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Alderson prison camp celebrates 90 years


The Herald-Dispatch

ALDERSON, W.Va. — West Virginia Congressman Evan Jenkins spoke to a crowd of around 500 who gathered Thursday morning at the Federal Prison Camp (FPC) in Alderson to celebrate the 90th anniversary of the women’s prison, which famously housed mogul Martha Stewart in 2004.

A large crowd gathered to commemorate the 90th anniversary of FPC in Alderson.
(Photo by Rick Barbero)

Opened April 30, 1927, the prison camp is operated by the federal Bureau of Prisons and is the largest employer in this town of about 1,180.

“The warden has been here for a year, and who knows how many more years you will be here?” the congressman told the retired wardens, guards and community members who attended the ceremony. “I’ve had the opportunity to serve in the United States Congress just a little over two years … but the bottom line is, we have this moment in time to try to make an impact and make a difference.”

Jenkins’ Washington office quarters was once headed by West Virginia Congressman Wells Goodykoontz, who was in office when Alderson opened, Jenkins noted.

Keynote speaker Margaret Hambrick, who retired from the Bureau of Prisons and serves as the current president of the Greenbrier Historical Society and in additional volunteer positions, summarized the history of women’s incarceration in the nation and at Alderson, noting that Alderson pre-dates the Bureau of Prisons.

In 1917, it was a federal crime for a woman to pass a sexually transmitted disease to troops. Along with women imprisoned for that “crime against the war effort,” a number of women had been convicted and imprisoned under the Prohibition Act and drug laws.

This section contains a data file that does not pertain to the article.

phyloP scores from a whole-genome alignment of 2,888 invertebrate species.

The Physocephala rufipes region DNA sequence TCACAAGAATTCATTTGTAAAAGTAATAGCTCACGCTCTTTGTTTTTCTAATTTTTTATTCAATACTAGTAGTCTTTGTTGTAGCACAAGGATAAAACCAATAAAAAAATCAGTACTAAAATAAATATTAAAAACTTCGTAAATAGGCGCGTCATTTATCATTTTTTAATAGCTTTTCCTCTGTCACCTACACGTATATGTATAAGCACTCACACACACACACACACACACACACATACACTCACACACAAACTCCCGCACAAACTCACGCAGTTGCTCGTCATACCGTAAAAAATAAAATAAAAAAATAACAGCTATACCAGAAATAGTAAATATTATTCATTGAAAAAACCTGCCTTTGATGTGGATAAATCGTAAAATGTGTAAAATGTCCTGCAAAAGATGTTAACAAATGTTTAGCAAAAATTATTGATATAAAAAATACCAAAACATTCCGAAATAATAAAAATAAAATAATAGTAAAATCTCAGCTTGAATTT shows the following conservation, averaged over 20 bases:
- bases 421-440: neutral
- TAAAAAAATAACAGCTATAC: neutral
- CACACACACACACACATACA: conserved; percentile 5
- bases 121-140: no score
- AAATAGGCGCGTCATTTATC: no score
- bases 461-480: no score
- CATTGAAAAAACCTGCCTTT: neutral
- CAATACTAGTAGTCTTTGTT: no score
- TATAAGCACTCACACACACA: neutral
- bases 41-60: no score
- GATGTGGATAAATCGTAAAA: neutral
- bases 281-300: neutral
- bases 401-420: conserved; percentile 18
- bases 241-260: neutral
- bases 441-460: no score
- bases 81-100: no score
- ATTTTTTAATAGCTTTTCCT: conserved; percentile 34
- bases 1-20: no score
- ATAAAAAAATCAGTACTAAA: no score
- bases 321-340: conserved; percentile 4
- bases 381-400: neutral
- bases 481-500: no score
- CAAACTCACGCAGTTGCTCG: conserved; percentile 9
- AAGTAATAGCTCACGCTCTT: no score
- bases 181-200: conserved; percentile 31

Meanwhile, women of means were demanding voting rights.

“Women became much more politically active in the United States as they sought the right to vote,” she said. “Many were imprisoned.”

A number of the imprisoned suffragettes came from prominent American families. They persuaded influential men to take note of the “deplorable” conditions faced by women prisoners at the time.

Women’s voting rights were gained in 1920, and in 1921, President Warren Harding appointed Mabel Walker Willebrandt as assistant attorney general.

Willebrandt established the first federal prison for women.

Later, Alderson was established as a prison “for women, run by women.”

“There were no similar facilities,” Hambrick reported.

Alderson was racially integrated by 1956, she added, but a former prisoner reported discrimination against women of color during job assignments in the years following.

“The first and only real riot took place here in 1971,” Hambrick added. “It wasn’t about Alderson or the conditions here.”

She said Alderson prisoners rioted in sympathy with prisoners at Attica in New York, who took over that prison.

Hambrick said Alderson had no specialists or teams prepared to handle a riot, so outsiders were brought in to help.

Hambrick earned laughter and nods from retired Alderson staff as she recalled that one of the visiting officers had “mumps” but came to help anyway, passing the illness to many at Alderson during the riot.

Wilson said the modern Alderson model focuses efforts on re-entry of prisoners into the general population and offers inmates opportunities for education, gender-specific relationship and personal fitness courses and computerized “visits” with loved ones via SKYPE.

He said the prison is relying on increased automation and workers who are more highly-trained.

Other recent inmates of note include Manson family member Lynette “Squeaky” Fromme and Sara Jane Moore who both were convicted of attempting to assassinate President Gerald Ford.

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